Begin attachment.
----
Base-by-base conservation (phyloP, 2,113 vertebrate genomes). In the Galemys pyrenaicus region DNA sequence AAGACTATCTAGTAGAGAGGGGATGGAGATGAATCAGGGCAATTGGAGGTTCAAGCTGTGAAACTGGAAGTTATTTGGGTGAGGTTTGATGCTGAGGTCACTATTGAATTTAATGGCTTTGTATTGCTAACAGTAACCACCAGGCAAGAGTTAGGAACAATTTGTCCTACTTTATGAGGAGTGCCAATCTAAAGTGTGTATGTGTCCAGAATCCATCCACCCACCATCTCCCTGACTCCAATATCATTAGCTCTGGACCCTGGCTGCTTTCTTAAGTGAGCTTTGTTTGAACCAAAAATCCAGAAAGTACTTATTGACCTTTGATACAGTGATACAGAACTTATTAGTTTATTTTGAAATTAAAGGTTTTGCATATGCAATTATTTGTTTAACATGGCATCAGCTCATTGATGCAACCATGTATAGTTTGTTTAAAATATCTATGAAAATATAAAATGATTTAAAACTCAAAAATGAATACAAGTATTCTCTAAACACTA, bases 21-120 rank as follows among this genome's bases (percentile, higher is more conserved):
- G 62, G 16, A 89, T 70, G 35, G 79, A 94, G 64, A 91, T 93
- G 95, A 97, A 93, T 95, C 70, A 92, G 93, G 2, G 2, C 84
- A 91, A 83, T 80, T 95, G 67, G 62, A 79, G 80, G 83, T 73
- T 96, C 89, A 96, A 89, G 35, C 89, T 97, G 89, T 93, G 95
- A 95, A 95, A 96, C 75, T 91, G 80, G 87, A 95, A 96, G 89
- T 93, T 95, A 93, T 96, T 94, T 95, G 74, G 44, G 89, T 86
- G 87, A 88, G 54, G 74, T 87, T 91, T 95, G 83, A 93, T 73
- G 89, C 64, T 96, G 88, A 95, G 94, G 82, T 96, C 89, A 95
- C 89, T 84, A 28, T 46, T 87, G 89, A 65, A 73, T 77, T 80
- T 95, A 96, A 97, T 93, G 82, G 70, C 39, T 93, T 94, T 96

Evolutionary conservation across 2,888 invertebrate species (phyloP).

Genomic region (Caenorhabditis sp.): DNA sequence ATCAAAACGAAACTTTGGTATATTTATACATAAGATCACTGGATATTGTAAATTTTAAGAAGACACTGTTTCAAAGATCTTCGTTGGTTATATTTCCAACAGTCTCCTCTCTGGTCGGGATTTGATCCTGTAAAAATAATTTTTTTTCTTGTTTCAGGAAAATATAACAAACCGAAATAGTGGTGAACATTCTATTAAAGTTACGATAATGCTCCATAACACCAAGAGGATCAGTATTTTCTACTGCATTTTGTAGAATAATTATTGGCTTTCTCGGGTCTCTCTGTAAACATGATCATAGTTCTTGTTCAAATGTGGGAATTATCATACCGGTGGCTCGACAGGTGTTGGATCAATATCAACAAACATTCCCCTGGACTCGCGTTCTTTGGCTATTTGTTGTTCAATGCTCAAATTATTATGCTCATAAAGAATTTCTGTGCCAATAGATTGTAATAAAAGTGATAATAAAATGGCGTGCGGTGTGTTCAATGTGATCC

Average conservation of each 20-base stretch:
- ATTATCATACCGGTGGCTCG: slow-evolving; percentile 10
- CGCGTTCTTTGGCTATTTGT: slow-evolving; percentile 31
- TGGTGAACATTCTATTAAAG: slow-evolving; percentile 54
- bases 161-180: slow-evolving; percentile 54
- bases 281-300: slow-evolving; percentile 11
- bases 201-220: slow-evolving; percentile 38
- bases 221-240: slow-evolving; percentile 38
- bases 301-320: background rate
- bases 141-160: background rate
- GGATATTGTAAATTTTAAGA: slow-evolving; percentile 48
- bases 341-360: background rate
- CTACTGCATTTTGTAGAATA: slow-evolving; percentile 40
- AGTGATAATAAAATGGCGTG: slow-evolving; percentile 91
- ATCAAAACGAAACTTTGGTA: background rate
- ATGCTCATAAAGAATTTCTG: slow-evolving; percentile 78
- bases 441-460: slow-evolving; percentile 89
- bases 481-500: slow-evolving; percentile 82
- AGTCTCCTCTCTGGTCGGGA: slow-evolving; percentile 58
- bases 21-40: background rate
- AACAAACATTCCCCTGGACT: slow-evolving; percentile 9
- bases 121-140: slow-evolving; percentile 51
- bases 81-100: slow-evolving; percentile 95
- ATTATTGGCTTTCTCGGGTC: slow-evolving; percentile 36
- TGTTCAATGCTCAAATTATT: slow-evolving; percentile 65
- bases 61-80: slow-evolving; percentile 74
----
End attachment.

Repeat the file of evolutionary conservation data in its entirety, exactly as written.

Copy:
Base-by-base conservation (phyloP, 2,113 vertebrate genomes). In the Galemys pyrenaicus region DNA sequence AAGACTATCTAGTAGAGAGGGGATGGAGATGAATCAGGGCAATTGGAGGTTCAAGCTGTGAAACTGGAAGTTATTTGGGTGAGGTTTGATGCTGAGGTCACTATTGAATTTAATGGCTTTGTATTGCTAACAGTAACCACCAGGCAAGAGTTAGGAACAATTTGTCCTACTTTATGAGGAGTGCCAATCTAAAGTGTGTATGTGTCCAGAATCCATCCACCCACCATCTCCCTGACTCCAATATCATTAGCTCTGGACCCTGGCTGCTTTCTTAAGTGAGCTTTGTTTGAACCAAAAATCCAGAAAGTACTTATTGACCTTTGATACAGTGATACAGAACTTATTAGTTTATTTTGAAATTAAAGGTTTTGCATATGCAATTATTTGTTTAACATGGCATCAGCTCATTGATGCAACCATGTATAGTTTGTTTAAAATATCTATGAAAATATAAAATGATTTAAAACTCAAAAATGAATACAAGTATTCTCTAAACACTA, bases 21-120 rank as follows among this genome's bases (percentile, higher is more conserved):
- G 62, G 16, A 89, T 70, G 35, G 79, A 94, G 64, A 91, T 93
- G 95, A 97, A 93, T 95, C 70, A 92, G 93, G 2, G 2, C 84
- A 91, A 83, T 80, T 95, G 67, G 62, A 79, G 80, G 83, T 73
- T 96, C 89, A 96, A 89, G 35, C 89, T 97, G 89, T 93, G 95
- A 95, A 95, A 96, C 75, T 91, G 80, G 87, A 95, A 96, G 89
- T 93, T 95, A 93, T 96, T 94, T 95, G 74, G 44, G 89, T 86
- G 87, A 88, G 54, G 74, T 87, T 91, T 95, G 83, A 93, T 73
- G 89, C 64, T 96, G 88, A 95, G 94, G 82, T 96, C 89, A 95
- C 89, T 84, A 28, T 46, T 87, G 89, A 65, A 73, T 77, T 80
- T 95, A 96, A 97, T 93, G 82, G 70, C 39, T 93, T 94, T 96

Evolutionary conservation across 2,888 invertebrate species (phyloP).

Genomic region (Caenorhabditis sp.): DNA sequence ATCAAAACGAAACTTTGGTATATTTATACATAAGATCACTGGATATTGTAAATTTTAAGAAGACACTGTTTCAAAGATCTTCGTTGGTTATATTTCCAACAGTCTCCTCTCTGGTCGGGATTTGATCCTGTAAAAATAATTTTTTTTCTTGTTTCAGGAAAATATAACAAACCGAAATAGTGGTGAACATTCTATTAAAGTTACGATAATGCTCCATAACACCAAGAGGATCAGTATTTTCTACTGCATTTTGTAGAATAATTATTGGCTTTCTCGGGTCTCTCTGTAAACATGATCATAGTTCTTGTTCAAATGTGGGAATTATCATACCGGTGGCTCGACAGGTGTTGGATCAATATCAACAAACATTCCCCTGGACTCGCGTTCTTTGGCTATTTGTTGTTCAATGCTCAAATTATTATGCTCATAAAGAATTTCTGTGCCAATAGATTGTAATAAAAGTGATAATAAAATGGCGTGCGGTGTGTTCAATGTGATCC

Average conservation of each 20-base stretch:
- ATTATCATACCGGTGGCTCG: slow-evolving; percentile 10
- CGCGTTCTTTGGCTATTTGT: slow-evolving; percentile 31
- TGGTGAACATTCTATTAAAG: slow-evolving; percentile 54
- bases 161-180: slow-evolving; percentile 54
- bases 281-300: slow-evolving; percentile 11
- bases 201-220: slow-evolving; percentile 38
- bases 221-240: slow-evolving; percentile 38
- bases 301-320: background rate
- bases 141-160: background rate
- GGATATTGTAAATTTTAAGA: slow-evolving; percentile 48
- bases 341-360: background rate
- CTACTGCATTTTGTAGAATA: slow-evolving; percentile 40
- AGTGATAATAAAATGGCGTG: slow-evolving; percentile 91
- ATCAAAACGAAACTTTGGTA: background rate
- ATGCTCATAAAGAATTTCTG: slow-evolving; percentile 78
- bases 441-460: slow-evolving; percentile 89
- bases 481-500: slow-evolving; percentile 82
- AGTCTCCTCTCTGGTCGGGA: slow-evolving; percentile 58
- bases 21-40: background rate
- AACAAACATTCCCCTGGACT: slow-evolving; percentile 9
- bases 121-140: slow-evolving; percentile 51
- bases 81-100: slow-evolving; percentile 95
- ATTATTGGCTTTCTCGGGTC: slow-evolving; percentile 36
- TGTTCAATGCTCAAATTATT: slow-evolving; percentile 65
- bases 61-80: slow-evolving; percentile 74